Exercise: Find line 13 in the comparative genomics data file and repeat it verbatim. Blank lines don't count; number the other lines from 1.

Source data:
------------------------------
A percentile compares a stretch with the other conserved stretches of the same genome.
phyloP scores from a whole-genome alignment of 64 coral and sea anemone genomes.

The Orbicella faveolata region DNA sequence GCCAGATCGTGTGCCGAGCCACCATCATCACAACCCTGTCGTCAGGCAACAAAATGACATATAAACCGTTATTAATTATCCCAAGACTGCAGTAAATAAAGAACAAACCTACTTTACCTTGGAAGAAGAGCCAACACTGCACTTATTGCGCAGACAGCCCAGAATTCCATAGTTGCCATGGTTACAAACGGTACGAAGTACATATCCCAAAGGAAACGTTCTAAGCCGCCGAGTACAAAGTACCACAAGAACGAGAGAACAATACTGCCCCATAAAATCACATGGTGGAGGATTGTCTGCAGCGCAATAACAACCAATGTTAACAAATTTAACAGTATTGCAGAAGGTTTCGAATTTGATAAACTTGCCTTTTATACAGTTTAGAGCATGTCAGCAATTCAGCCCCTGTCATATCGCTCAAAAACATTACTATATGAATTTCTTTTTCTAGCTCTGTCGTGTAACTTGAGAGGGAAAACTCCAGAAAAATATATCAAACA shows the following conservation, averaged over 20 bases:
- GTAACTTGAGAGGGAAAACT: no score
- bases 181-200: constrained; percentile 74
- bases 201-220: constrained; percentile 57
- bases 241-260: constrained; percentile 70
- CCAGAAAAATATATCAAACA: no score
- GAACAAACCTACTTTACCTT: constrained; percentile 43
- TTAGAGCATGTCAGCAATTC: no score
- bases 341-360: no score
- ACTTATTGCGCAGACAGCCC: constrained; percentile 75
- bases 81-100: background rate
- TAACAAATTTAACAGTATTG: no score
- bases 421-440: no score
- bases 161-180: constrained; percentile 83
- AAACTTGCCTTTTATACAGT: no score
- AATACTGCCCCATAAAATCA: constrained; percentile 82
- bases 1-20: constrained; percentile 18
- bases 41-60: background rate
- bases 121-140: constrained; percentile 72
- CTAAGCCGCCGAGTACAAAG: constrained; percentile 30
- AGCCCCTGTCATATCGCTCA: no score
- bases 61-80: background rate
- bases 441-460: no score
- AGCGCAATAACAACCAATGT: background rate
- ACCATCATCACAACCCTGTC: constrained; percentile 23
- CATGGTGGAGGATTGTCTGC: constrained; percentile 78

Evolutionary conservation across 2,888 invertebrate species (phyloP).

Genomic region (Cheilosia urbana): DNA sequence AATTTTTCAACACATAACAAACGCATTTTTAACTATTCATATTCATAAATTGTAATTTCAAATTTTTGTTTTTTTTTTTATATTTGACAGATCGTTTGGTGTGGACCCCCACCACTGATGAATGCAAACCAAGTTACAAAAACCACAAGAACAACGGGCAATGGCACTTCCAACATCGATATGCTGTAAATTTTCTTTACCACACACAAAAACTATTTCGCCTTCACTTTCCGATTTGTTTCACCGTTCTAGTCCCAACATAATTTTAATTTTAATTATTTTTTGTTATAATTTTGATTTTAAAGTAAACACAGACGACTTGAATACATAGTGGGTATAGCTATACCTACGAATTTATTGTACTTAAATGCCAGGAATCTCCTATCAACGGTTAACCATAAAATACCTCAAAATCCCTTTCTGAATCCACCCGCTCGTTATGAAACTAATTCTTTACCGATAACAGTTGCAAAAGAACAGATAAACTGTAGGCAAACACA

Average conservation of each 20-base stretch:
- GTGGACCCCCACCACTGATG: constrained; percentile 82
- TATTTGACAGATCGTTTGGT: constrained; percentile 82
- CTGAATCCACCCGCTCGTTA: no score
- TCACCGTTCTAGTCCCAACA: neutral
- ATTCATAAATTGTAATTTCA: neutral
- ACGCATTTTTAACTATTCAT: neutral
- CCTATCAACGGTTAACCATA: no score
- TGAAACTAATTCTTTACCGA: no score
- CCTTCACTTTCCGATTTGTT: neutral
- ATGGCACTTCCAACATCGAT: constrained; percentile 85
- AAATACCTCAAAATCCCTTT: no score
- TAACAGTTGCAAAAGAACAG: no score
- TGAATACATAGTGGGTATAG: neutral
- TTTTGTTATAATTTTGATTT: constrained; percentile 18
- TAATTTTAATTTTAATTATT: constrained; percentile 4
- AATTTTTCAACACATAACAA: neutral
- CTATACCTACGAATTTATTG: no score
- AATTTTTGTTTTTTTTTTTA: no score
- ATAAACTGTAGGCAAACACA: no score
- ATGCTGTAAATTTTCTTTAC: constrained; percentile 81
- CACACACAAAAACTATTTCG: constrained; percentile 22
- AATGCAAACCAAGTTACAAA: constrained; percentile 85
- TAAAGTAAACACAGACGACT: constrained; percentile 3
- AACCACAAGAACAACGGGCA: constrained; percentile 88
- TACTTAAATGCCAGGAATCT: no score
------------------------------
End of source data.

- bases 81-100: background rate